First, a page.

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October 28, 1997

BOOKSby Kay Kimbrough

DAUGHTER OF THE QUEEN OF SHEBA
Jacki Lyden
Houghton Mifflin, New York, 1997, $24.00.

Jacki Lyden's account of life with her manic-depressive mother Dolores, aka Queen of Sheba, opens with Dolores' first "nervous breakdown." In the second paragraph, she brings the wicked stepfather into the story. "My stepfather was the one in charge, not God. He was a doctor...Having money walled us in, I thought. It afforded my stepfather a manner of universal disdain, accented by his height and his dark, ungraying hair, which was slicked back by brilliantine into a shining crest like Clark Gable's." Lyden claims that to the townspeople he was "Richard Cory...He glittered when he walked." Although Dolores and Jacki are the major characters in this memoir, it is the evil presence of the stepfather, a cruel vampire trying to drain the spirit, not the blood, out of Jacki and Dolores that looms over the story.

As soon as Dolores began to have visions, when Jacki was twelve, the stepfather took her to a rest home for the mentally ill. Jacki imagines that the doctor has killed her mother and buried her: "Of course, he hadn't killed her. But if she couldn't be perfect, she might as well be dead." The exile of the Queen of Sheba does not last long: the doctor checks her out of the mental hospital "against all advice and prescribed her medication himself from that time on, upping the Haldol on his own scrip." The year was 1966, the era of chemical solutions. The trouble was that the chemical for Dolores' problem was not prescribed. When it was, more than twenty years later, she got well.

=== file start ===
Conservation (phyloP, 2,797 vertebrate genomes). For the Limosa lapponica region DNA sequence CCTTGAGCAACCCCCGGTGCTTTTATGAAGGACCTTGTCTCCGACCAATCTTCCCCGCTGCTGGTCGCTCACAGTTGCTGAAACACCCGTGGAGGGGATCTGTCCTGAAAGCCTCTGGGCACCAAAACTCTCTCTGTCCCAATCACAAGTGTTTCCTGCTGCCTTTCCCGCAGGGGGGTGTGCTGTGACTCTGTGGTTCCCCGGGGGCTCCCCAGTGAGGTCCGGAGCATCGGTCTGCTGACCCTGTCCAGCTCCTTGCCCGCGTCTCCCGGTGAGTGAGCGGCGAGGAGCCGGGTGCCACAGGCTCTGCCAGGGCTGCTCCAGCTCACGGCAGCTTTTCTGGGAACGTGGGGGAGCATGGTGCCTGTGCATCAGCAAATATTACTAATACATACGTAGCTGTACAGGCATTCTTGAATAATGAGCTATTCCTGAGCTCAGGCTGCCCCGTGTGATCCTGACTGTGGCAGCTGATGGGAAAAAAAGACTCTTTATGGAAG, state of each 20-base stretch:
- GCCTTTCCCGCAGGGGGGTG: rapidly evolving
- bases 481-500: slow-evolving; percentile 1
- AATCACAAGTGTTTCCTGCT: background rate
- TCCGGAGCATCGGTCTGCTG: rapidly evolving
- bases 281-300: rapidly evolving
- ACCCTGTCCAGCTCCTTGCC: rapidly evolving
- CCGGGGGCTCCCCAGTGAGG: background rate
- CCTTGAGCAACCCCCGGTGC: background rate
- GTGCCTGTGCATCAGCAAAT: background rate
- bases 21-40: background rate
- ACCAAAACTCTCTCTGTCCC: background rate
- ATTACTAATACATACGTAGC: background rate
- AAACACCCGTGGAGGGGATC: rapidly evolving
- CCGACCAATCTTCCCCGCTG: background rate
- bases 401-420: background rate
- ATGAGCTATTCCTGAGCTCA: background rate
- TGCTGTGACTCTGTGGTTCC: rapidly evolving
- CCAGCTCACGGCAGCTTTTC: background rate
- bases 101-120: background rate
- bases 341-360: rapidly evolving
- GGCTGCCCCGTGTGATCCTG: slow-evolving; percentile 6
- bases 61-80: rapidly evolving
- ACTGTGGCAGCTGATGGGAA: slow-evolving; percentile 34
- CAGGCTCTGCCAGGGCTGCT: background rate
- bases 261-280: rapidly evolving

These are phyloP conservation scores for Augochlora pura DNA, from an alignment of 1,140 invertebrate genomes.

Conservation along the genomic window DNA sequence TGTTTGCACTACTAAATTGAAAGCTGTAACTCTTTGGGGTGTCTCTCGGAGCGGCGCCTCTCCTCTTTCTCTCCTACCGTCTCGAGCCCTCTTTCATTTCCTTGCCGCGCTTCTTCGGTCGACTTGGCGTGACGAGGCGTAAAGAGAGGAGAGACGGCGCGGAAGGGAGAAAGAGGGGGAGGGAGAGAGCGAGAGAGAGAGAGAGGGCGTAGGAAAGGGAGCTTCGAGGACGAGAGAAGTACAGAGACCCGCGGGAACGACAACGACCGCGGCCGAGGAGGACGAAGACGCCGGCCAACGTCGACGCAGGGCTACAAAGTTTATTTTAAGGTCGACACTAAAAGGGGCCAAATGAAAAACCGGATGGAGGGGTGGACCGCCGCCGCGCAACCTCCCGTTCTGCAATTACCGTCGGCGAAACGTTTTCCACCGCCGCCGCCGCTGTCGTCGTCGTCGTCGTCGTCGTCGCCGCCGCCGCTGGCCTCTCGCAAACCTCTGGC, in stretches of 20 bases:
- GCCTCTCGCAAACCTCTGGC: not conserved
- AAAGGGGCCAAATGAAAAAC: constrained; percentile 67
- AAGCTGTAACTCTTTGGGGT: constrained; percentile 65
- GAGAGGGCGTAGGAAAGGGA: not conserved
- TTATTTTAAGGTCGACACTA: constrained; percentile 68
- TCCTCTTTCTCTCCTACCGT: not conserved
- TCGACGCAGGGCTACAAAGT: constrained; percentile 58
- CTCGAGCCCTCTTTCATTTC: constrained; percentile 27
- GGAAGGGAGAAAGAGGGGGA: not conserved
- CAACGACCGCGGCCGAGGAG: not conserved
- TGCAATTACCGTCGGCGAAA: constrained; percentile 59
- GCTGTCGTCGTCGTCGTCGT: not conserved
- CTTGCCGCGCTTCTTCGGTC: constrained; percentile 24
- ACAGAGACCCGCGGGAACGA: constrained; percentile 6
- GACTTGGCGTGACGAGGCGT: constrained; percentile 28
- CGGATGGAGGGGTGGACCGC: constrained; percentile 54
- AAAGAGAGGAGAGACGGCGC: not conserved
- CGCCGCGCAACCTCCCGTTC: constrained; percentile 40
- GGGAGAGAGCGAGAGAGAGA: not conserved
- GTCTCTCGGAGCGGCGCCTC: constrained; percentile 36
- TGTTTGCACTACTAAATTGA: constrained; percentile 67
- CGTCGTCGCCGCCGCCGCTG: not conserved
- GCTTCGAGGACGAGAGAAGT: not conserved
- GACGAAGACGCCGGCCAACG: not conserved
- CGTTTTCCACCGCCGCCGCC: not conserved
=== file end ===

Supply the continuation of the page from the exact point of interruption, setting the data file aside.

What happened during those twenty-plus years is the material of the book. The story is told in manic style, mirroring the life Lyden and her two sisters lived with the Queen of Sheba. Lyden's life has been manic as well. She learned to thrive in an "enchantment of chaos," or addicted to excitement, as the self- help books would put it. Her mother "romanced trouble; it was a gold bar, a bar of dhahab, that she gave to me as a hedge against boredom. She believed in risk."

Lyden's risk-taking eventually paid off. She went to college without any money because Dolores had lent her college fund to the evil doctor, now her ex- husband, and he would not pay her back. Without any money, Lyden managed to spend a term at Cambridge, England, where the main event turns out to be an abortion. When she finishes college, she runs away with a rodeo, again without any money. "The rodeo was bad at many, many things, but when it came to human irresponsibility it was outlandishly good. You never had to apologize. You never had to live with your mistakes in the same town for more than one day." Jacki was following Dolores' lead: when the times get bad, move on. Jacki's moves were made on the physical landscape; Dolores' on the landscape of her mind, from sanity to madness.

Dolores' manic stages involved grandiose delusions: she is the Queen of Sheba, Marie Antoinette, CEO of a major corporation, founder of a new company with an unlimited future or fiancee of Albert, a wealthy suitor she never had. Jacki channels her energy, becoming a foreign correspondent for National Public Radio. Sister Sarah becomes a lawyer who knows this Monday exactly what she will be doing, and where, next Monday, and Kate is the free spirit with a sun tattooed on her stomach. All Dolores' daughters are created by her, through the confusion of her wild swings from delusion to charming, imaginative and loving mother. When she is at her worst, Jacki wants to kill her, Sarah to get as far away from her as possible, and Kate to save her.

The story ends with Dolores cured, taking lithium three times a day without fail. She is happy and forgiven, working and square-dancing three or four times a week. She is still energetic. But she is not the Queen of Sheba.

The final judgment on the life of a daughter of a manic-depressive Queen of Sheba is the daughter's life: "I still dream of Sheba."

Lyden travels to exotic places by plane, not brain chemistry. She meets exotic people, hears foreign languages, has bizarre experiences. She knows where she came from and who she is, quoting Walt Whitman: "Do I Contradict Myself? Very well then I contradict myself. I am large, I contain multitudes."

She knows that her mother's illness, however painful, dangerous, and infuriating, make her what she is: The Daughter of the Queen of Sheba.


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